A report released Monday by the Downtown Alliance shows that the area south of Chambers Street in lower Manhattan is chock full of young New Yorkers with plenty of disposable income; the development advocacy group hopes the news will result in the creation of more options for them to spend it. Crains reports on the survey, which found that 60 percent of apartments in a growing residential sector that includes the Financial District, Battery Park City and the South Street Seaport are home to single tenants and roommates with no children, one of the highest concentrations of young singles–defined as 18- to 44-year-olds, in the city. This spendy demo hits the town every other night on average, blowing about $1,000 a month, adding up to $356 million a year. But according to the report, half of that is spent in other neighborhoods due to a lack of “appealing options” in the area.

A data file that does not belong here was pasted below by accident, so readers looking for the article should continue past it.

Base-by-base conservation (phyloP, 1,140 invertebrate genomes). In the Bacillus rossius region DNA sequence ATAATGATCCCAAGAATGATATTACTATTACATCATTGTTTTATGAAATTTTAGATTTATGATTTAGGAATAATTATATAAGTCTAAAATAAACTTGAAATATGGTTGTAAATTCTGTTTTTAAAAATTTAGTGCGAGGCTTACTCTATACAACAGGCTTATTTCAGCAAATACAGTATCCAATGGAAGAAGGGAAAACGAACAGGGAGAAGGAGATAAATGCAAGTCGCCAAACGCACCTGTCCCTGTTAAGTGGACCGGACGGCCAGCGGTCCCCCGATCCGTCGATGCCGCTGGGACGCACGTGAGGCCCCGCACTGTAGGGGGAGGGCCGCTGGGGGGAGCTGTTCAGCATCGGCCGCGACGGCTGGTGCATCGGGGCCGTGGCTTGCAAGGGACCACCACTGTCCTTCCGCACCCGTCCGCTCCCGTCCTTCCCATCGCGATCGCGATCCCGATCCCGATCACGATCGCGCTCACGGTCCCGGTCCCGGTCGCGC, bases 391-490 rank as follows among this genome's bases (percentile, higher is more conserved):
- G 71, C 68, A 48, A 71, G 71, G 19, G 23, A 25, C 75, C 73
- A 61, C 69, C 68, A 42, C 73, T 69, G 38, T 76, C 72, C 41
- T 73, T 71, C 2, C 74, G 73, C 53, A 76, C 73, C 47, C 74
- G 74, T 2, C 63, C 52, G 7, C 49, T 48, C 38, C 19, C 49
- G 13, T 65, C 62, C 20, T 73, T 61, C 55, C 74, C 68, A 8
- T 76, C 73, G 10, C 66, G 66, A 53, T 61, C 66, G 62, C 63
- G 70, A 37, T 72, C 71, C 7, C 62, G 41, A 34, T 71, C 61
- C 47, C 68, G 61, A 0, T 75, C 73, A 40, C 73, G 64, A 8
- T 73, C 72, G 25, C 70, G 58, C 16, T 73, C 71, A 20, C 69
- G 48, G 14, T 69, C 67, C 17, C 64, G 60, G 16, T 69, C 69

Though lower Manhattan is still about three-quarters commercial, the number of apartments increased more than twofold since 2000. Average asking rents are almost 25 percent lower than the rest of Manhattan (they were 16 percent lower before 9/11, so that isn’t the culprit). The report underscores the long-running efforts by the alliance to make the area, which lags behind other business hubs, into more of 24/7 neighborhood.
High average rents on area retail leases compared to commercial space could be a windfall for landlords. The alliance hopes neighborhood property owners will allot more space for bars, dining establishments and entertainment venues and keep the spending in the neighborhood: “This key demographic can increasingly drive Lower Manhattan’s rapidly transforming retail and dining scene.”
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